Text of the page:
1700 to 1800

“Day Book 1774 No. F.,” in the Cameron Family Papers #133, Southern Historical Collection, Wilson Library, University of North Carolina at Chapel Hill.

Day Book 1774 No. F. from the Cameron Papers — William Johnston’s and Richard Bennehan’s Day Book 1774 No. F contains a list of transactions from their store at Snowhill, a plantation in Orange County…While the area that will become Chapel Hill starts to grow and develop an identity, its broader connections to the Caribbean and the colonies as a whole highlights the interconnected identities of the area during the 18th century.”

“Section VII. Of the Dining Room” from Laws of the University of North-Carolina; Established by the Board of Trustees at Their Session in December, 1799 — “If any victuals shall be found on the table, against which a student shall think himself entitled to complain, and if he shall resolve to make complaint, he shall send the victuals to one of the Professors or Tutors present, who shall order them to be taken away from the tables, if they be not such as, in his opinion, they ought to be.”

Letter from John and Ebenezer Pettigrew to Charles Pettigrew, October 3, 1795 — “John and Ebenezer describe a repulsive atmosphere surrounding food at UNC Chapel Hill. In particular they declare the bread, milk, and tea as indescribably distasteful and the meat as having maggots in it.”

Invoice from James Gibson to Richard Bennehan and William Johnston, The Cameron Papers 1774 —  “The business was prosperous and the store outsourced goods from merchants in the southeastern United States, including James Gibson in Suffolk. This particular object is a report of various goods for the store that includes several food items, including rum, tea, cream, vinegar, pepper, alum, goose and swan.”

Distilling Method for Corn Whiskey – Lenoir Papers (1790s) — “The actual process of brewing corn whiskey represents a union of cultural contributions from Native Americans, colonists, and more recent European immigrants; Lenoir delineates the use of “Indian corn meal” for this method, and the steps involved are a fusion between practices carried over from Europe and modified ones adapted to the new environment and resources of America.”

Newspaper Advertisement from The Pennsylvania Gazette (Dec 5, 1771)—“The advertisement highlights the land’s wheat producing ability as one of its main selling points and mentions the people of Orange county taking their flour, made from wheat, to merchant stores at Cross Creek.”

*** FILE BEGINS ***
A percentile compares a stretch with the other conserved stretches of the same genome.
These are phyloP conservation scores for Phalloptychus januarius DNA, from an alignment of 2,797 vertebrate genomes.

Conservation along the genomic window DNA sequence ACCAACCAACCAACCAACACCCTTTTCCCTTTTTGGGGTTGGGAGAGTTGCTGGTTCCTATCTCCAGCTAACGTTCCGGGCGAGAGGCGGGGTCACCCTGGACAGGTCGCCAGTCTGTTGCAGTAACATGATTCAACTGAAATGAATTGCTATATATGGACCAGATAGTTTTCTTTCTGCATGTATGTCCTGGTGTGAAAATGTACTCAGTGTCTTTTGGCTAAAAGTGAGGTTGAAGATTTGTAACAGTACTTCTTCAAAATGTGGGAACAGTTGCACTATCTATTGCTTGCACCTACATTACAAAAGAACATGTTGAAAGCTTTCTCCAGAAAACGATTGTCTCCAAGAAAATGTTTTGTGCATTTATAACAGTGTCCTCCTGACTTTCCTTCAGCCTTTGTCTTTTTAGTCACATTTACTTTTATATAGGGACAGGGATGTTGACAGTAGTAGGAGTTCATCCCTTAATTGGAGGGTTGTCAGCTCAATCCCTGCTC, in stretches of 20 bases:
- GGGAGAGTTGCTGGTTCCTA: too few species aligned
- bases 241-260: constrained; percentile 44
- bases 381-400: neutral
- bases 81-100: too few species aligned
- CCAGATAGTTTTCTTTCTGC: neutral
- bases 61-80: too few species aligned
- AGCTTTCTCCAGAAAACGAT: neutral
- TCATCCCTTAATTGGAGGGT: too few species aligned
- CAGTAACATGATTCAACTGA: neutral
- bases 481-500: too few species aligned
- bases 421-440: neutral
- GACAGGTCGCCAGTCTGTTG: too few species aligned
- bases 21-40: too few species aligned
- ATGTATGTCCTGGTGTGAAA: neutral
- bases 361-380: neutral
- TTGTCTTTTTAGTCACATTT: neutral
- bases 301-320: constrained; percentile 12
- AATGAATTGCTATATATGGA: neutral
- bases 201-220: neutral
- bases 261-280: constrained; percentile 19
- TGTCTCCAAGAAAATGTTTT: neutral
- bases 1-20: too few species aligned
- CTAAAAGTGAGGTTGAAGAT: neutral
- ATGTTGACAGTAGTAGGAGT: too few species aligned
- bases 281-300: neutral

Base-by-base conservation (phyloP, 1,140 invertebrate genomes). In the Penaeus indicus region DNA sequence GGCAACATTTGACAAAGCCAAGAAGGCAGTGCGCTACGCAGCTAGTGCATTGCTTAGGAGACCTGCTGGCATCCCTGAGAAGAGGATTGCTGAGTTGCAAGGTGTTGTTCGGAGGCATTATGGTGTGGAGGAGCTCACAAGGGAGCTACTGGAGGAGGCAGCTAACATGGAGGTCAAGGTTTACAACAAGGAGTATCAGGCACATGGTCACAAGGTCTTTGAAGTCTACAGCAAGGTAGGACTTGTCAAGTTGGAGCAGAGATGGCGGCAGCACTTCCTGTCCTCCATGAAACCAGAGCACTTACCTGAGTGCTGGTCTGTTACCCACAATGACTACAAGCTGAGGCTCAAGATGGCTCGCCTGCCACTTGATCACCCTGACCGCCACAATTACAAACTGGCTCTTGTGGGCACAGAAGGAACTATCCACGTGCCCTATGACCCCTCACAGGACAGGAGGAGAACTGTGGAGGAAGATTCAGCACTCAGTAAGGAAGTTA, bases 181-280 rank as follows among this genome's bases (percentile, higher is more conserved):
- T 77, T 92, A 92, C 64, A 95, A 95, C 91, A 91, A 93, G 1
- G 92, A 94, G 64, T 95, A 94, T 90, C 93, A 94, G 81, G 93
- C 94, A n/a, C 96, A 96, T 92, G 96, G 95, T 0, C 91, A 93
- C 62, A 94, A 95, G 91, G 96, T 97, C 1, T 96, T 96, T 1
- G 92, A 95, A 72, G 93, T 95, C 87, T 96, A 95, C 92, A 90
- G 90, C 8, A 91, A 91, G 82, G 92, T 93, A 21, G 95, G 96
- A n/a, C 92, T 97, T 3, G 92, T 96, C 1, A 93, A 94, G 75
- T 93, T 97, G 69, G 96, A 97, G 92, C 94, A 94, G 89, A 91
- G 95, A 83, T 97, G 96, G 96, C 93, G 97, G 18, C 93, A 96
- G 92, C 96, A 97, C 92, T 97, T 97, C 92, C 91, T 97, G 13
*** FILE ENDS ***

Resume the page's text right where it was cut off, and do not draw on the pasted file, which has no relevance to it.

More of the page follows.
Accounting Record of Spice Purchases for the Household of William Lenoir (May 30, 1772) —  This accounting ledger indicates that the estate was purchasing sugar, ginger, garlic powder, and allspice, which were used both in the seasoning of foods as well as drinks such as mulled wine, ginger ales, and tea. ”

Lenoir Family Papers — Account of Corn, 1785 —  It cannot be understated how attractive it must have been to start life anew in a new land with this new crop that held so much promise and played such a central role in people’s new lives.”

Fiddle-Headed Teaspoon – Orange County – late 1700’s / early 1800’s – This fiddle-headed teaspoon provides proof of high-class society in the Orange County area and gives insight into their daily instruments of use in regards to food.”

 Sunflower Oil Recipe and  Mangel-Wurzel Cultivation –  “…a series of loose papers from the Stephen Moore papers that dates back to around the late 1700’s, and more specifically a recipe for sunflower oil and the instructions for cultivating mangel-wurzel, which is a scarce root vegetable.”

Map of Franklin Street in 1798 – “The map is supplemented with text from the author, Bernard Lee Bryant Jr., explaining the major construction that took place on Franklin Street during 1794-1798.”

Dry and Liquid Measures,1758-1760 – “This set of brass and copper dry and liquid measures are located in the Orange County Historical Museum and show the standardization of cooking within North Carolina. These measuring instruments were most likely used by affluent families, due to their excellent craftsmanship, and played a quintessential part in Chapel Hill’s transition towards developing a national cuisine.”